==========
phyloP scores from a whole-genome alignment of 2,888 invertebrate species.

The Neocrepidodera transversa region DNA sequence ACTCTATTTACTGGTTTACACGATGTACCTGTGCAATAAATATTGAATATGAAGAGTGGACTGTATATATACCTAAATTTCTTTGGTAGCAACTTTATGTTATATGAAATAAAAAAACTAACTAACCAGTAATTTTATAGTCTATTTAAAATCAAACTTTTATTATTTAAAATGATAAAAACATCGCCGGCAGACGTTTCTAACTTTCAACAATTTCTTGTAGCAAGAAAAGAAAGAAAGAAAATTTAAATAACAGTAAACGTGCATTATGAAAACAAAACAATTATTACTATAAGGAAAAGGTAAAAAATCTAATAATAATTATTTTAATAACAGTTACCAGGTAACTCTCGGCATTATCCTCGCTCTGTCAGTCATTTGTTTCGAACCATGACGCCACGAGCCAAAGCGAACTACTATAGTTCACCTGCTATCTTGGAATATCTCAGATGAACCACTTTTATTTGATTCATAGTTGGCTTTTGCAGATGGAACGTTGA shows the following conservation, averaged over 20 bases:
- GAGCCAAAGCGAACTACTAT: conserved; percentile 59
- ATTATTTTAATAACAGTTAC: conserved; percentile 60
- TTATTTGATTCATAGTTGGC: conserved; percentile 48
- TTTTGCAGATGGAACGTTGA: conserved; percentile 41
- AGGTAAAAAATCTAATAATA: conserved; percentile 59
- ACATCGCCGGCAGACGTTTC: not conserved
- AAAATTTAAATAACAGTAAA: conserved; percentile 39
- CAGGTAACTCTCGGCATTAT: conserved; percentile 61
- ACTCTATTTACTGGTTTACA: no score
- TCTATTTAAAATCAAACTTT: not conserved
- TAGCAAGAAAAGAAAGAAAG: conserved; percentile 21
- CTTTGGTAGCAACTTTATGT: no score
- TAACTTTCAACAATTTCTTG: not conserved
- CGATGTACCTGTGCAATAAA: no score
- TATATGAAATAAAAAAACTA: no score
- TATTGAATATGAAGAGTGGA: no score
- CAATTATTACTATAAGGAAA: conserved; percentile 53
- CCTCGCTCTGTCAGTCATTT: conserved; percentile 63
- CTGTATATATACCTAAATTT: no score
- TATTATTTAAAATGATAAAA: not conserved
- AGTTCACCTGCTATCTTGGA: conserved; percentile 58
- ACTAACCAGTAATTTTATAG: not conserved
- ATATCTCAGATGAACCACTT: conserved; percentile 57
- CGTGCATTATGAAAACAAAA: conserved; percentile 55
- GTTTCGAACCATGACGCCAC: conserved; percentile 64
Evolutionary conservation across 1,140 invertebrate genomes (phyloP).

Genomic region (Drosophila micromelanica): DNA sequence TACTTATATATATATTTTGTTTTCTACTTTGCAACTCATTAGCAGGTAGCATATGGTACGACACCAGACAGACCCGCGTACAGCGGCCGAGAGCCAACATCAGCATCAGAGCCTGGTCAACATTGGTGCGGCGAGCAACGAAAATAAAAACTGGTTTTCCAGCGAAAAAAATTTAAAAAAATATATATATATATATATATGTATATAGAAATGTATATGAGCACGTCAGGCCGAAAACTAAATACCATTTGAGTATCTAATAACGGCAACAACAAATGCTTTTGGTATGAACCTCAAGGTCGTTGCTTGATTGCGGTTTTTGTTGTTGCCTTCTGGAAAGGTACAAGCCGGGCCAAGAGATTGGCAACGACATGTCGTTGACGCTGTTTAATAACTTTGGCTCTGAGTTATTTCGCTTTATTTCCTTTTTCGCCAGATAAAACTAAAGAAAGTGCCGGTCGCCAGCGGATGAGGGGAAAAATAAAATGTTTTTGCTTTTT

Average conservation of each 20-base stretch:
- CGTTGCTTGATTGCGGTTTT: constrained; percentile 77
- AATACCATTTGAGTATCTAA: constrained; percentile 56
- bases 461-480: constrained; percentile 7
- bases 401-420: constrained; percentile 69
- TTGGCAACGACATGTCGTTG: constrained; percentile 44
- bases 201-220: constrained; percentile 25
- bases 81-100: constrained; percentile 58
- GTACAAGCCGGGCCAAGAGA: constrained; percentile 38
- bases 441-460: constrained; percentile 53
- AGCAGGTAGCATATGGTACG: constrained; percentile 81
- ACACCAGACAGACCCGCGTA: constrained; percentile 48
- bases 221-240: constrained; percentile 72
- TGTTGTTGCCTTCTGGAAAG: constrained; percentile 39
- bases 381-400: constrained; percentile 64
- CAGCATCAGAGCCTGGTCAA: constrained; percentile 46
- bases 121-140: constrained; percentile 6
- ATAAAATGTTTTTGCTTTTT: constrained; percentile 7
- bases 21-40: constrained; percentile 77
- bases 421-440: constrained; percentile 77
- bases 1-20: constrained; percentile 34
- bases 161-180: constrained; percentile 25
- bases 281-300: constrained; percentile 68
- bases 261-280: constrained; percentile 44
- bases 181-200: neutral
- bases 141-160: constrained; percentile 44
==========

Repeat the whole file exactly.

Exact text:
phyloP scores from a whole-genome alignment of 2,888 invertebrate species.

The Neocrepidodera transversa region DNA sequence ACTCTATTTACTGGTTTACACGATGTACCTGTGCAATAAATATTGAATATGAAGAGTGGACTGTATATATACCTAAATTTCTTTGGTAGCAACTTTATGTTATATGAAATAAAAAAACTAACTAACCAGTAATTTTATAGTCTATTTAAAATCAAACTTTTATTATTTAAAATGATAAAAACATCGCCGGCAGACGTTTCTAACTTTCAACAATTTCTTGTAGCAAGAAAAGAAAGAAAGAAAATTTAAATAACAGTAAACGTGCATTATGAAAACAAAACAATTATTACTATAAGGAAAAGGTAAAAAATCTAATAATAATTATTTTAATAACAGTTACCAGGTAACTCTCGGCATTATCCTCGCTCTGTCAGTCATTTGTTTCGAACCATGACGCCACGAGCCAAAGCGAACTACTATAGTTCACCTGCTATCTTGGAATATCTCAGATGAACCACTTTTATTTGATTCATAGTTGGCTTTTGCAGATGGAACGTTGA shows the following conservation, averaged over 20 bases:
- GAGCCAAAGCGAACTACTAT: conserved; percentile 59
- ATTATTTTAATAACAGTTAC: conserved; percentile 60
- TTATTTGATTCATAGTTGGC: conserved; percentile 48
- TTTTGCAGATGGAACGTTGA: conserved; percentile 41
- AGGTAAAAAATCTAATAATA: conserved; percentile 59
- ACATCGCCGGCAGACGTTTC: not conserved
- AAAATTTAAATAACAGTAAA: conserved; percentile 39
- CAGGTAACTCTCGGCATTAT: conserved; percentile 61
- ACTCTATTTACTGGTTTACA: no score
- TCTATTTAAAATCAAACTTT: not conserved
- TAGCAAGAAAAGAAAGAAAG: conserved; percentile 21
- CTTTGGTAGCAACTTTATGT: no score
- TAACTTTCAACAATTTCTTG: not conserved
- CGATGTACCTGTGCAATAAA: no score
- TATATGAAATAAAAAAACTA: no score
- TATTGAATATGAAGAGTGGA: no score
- CAATTATTACTATAAGGAAA: conserved; percentile 53
- CCTCGCTCTGTCAGTCATTT: conserved; percentile 63
- CTGTATATATACCTAAATTT: no score
- TATTATTTAAAATGATAAAA: not conserved
- AGTTCACCTGCTATCTTGGA: conserved; percentile 58
- ACTAACCAGTAATTTTATAG: not conserved
- ATATCTCAGATGAACCACTT: conserved; percentile 57
- CGTGCATTATGAAAACAAAA: conserved; percentile 55
- GTTTCGAACCATGACGCCAC: conserved; percentile 64
Evolutionary conservation across 1,140 invertebrate genomes (phyloP).

Genomic region (Drosophila micromelanica): DNA sequence TACTTATATATATATTTTGTTTTCTACTTTGCAACTCATTAGCAGGTAGCATATGGTACGACACCAGACAGACCCGCGTACAGCGGCCGAGAGCCAACATCAGCATCAGAGCCTGGTCAACATTGGTGCGGCGAGCAACGAAAATAAAAACTGGTTTTCCAGCGAAAAAAATTTAAAAAAATATATATATATATATATATGTATATAGAAATGTATATGAGCACGTCAGGCCGAAAACTAAATACCATTTGAGTATCTAATAACGGCAACAACAAATGCTTTTGGTATGAACCTCAAGGTCGTTGCTTGATTGCGGTTTTTGTTGTTGCCTTCTGGAAAGGTACAAGCCGGGCCAAGAGATTGGCAACGACATGTCGTTGACGCTGTTTAATAACTTTGGCTCTGAGTTATTTCGCTTTATTTCCTTTTTCGCCAGATAAAACTAAAGAAAGTGCCGGTCGCCAGCGGATGAGGGGAAAAATAAAATGTTTTTGCTTTTT

Average conservation of each 20-base stretch:
- CGTTGCTTGATTGCGGTTTT: constrained; percentile 77
- AATACCATTTGAGTATCTAA: constrained; percentile 56
- bases 461-480: constrained; percentile 7
- bases 401-420: constrained; percentile 69
- TTGGCAACGACATGTCGTTG: constrained; percentile 44
- bases 201-220: constrained; percentile 25
- bases 81-100: constrained; percentile 58
- GTACAAGCCGGGCCAAGAGA: constrained; percentile 38
- bases 441-460: constrained; percentile 53
- AGCAGGTAGCATATGGTACG: constrained; percentile 81
- ACACCAGACAGACCCGCGTA: constrained; percentile 48
- bases 221-240: constrained; percentile 72
- TGTTGTTGCCTTCTGGAAAG: constrained; percentile 39
- bases 381-400: constrained; percentile 64
- CAGCATCAGAGCCTGGTCAA: constrained; percentile 46
- bases 121-140: constrained; percentile 6
- ATAAAATGTTTTTGCTTTTT: constrained; percentile 7
- bases 21-40: constrained; percentile 77
- bases 421-440: constrained; percentile 77
- bases 1-20: constrained; percentile 34
- bases 161-180: constrained; percentile 25
- bases 281-300: constrained; percentile 68
- bases 261-280: constrained; percentile 44
- bases 181-200: neutral
- bases 141-160: constrained; percentile 44